Neil Foster: A metallic fast bowler who caved in to injuries

Neil Foster… a promising career sadly cut short by injuries © Getty Images

On May 6, 1962, a metallic fast bowler entered this world. Neil Foster is remembered more for his injuries than his cricketing sojourn. A fine cricketing career was curtailed by barrage of injuries so much that once an airport metal detector was set off when Foster, who had metal plates in his body, passed through it. One of the most promising careers was truncated at 31, courtesy of yet another injury. Sarang Bhalerao looks at the cricketing career of one of England’s most promising fast bowlers: Neil Foster.

Twenty nine Test matches and 48 One-Day International (ODIs): these numbers dissatisfy if you consider Neil Foster represented England for a decade. But Foster’s perpetual dalliance with his injuries was responsible in cutting short a promising cricketing career. He had as many as nine knee operations which doomed his promising career.

Foster suffered from bouts of back spasms in the early part of his domestic career for Essex. The specialists diagnosed in two vertebrae near the base of the spinal cord. The doctors hoped that a corset of plaster would help in healing the injury internally. That proved to be a wrong prognosis as Foster’s condition worsened which forced the surgeons to insert a six-inch metal plate in his back.

Disappointing debut

In August 1983, England chose Foster against visitors New Zealand for the first Test at Lord’s. Shortly before the Test match his back condition worsened as one of the screws supporting the metal plate had loosened. Foster was forced to drain the fluid twice a day during the Test match. The debut amidst this physical discomfort was unsatisfactory.  Foster took just one scalp in the match, bowling a total of 28 overs spanning across two innings.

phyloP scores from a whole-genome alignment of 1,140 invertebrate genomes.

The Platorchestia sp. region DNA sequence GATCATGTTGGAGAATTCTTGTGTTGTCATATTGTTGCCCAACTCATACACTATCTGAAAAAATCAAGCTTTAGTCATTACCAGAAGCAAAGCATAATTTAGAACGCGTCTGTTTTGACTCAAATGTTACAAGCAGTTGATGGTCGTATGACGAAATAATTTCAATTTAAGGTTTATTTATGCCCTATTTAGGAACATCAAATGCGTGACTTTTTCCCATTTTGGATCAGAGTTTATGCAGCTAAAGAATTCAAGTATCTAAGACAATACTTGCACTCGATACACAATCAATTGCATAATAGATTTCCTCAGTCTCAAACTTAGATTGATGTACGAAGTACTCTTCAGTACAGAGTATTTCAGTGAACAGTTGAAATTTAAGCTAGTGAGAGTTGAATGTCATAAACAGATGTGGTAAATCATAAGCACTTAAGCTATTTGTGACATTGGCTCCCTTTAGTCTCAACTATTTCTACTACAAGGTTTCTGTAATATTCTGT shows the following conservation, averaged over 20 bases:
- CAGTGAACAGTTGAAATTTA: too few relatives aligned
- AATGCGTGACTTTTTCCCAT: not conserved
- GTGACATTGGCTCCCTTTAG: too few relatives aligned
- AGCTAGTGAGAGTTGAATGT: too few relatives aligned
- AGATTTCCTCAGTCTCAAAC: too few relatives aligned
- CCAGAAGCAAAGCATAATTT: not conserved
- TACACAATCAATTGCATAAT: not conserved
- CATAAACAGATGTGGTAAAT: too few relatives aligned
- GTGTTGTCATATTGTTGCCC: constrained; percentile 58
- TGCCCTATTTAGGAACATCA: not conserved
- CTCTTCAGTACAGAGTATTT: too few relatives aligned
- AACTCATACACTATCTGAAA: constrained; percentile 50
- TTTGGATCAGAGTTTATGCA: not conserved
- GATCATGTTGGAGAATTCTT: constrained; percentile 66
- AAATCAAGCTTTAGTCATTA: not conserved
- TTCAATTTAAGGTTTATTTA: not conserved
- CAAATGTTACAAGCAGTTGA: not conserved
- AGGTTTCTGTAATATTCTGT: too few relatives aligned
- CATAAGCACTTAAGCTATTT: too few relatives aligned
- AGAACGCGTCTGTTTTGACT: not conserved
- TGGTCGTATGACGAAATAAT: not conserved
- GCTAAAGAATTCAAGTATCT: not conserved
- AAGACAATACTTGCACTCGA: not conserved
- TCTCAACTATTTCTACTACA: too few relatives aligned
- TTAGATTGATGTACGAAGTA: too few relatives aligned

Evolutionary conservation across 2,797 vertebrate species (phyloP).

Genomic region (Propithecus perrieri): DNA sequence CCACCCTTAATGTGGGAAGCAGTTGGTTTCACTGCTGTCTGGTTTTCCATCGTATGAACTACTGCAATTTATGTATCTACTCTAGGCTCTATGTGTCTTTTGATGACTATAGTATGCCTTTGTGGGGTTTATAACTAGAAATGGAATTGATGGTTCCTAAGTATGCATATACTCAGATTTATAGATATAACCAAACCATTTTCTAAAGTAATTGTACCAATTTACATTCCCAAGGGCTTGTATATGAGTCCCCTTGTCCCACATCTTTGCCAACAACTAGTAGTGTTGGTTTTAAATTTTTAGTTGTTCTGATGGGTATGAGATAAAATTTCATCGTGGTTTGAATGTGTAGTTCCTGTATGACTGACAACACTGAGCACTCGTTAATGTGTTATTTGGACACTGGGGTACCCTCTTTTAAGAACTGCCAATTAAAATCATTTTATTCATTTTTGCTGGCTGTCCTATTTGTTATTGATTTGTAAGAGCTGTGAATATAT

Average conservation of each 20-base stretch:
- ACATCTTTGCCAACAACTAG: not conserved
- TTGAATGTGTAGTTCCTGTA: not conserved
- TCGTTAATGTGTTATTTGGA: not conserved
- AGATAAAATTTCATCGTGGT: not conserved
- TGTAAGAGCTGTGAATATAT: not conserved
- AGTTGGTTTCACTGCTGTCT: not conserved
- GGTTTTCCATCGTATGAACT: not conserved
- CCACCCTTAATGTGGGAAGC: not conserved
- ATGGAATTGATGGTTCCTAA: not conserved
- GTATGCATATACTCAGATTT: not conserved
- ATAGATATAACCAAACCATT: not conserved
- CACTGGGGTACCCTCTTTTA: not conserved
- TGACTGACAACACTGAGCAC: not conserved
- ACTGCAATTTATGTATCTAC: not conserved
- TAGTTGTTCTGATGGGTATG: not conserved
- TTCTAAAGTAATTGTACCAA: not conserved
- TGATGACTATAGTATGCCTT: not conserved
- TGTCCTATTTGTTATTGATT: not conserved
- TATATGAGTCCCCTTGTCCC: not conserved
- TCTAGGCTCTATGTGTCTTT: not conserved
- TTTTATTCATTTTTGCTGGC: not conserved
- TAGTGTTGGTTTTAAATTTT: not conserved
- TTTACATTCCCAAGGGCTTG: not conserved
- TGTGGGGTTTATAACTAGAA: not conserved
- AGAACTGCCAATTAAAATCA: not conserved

After his uneventful debut, Foster toured New Zealand in 1984. He picked up four wickets at an average of 57.25. Yet, after two months, he made the cut in the team that toured Pakistan. Foster registered his first five-wicket haul in the third Test at Lahore thus vindicating his faith in the selectors.

Indian tour of 1985

This tour was the watershed moment in Foster’s career. Injuries to Paul Allott and Richard Ellison paved way for Foster’s selection. Ignored for the first three Test matches, Foster made it to the fourth Test match at Chepauk. He had picked up a five-for against the South Zone just before the Test which made his case just a bit stronger compared to Jonathan Agnew. The five-match series was level one match each.

The wicket was green and Indians adopted an aggressive approach from the beginning. Sunil Gavaskar, the Indian skipper, took 10 runs off Foster’s first over. In his third over Foster bowled Gavaskar neck and crop for 17. The Indians still went after the English bowling. After lunch, Foster removed Mohinder Amarnath (78) with an out-swinger while Ravi Shastri was out caught behind  for two.

Neil Foster: A metallic fast bowler who caved in to injuries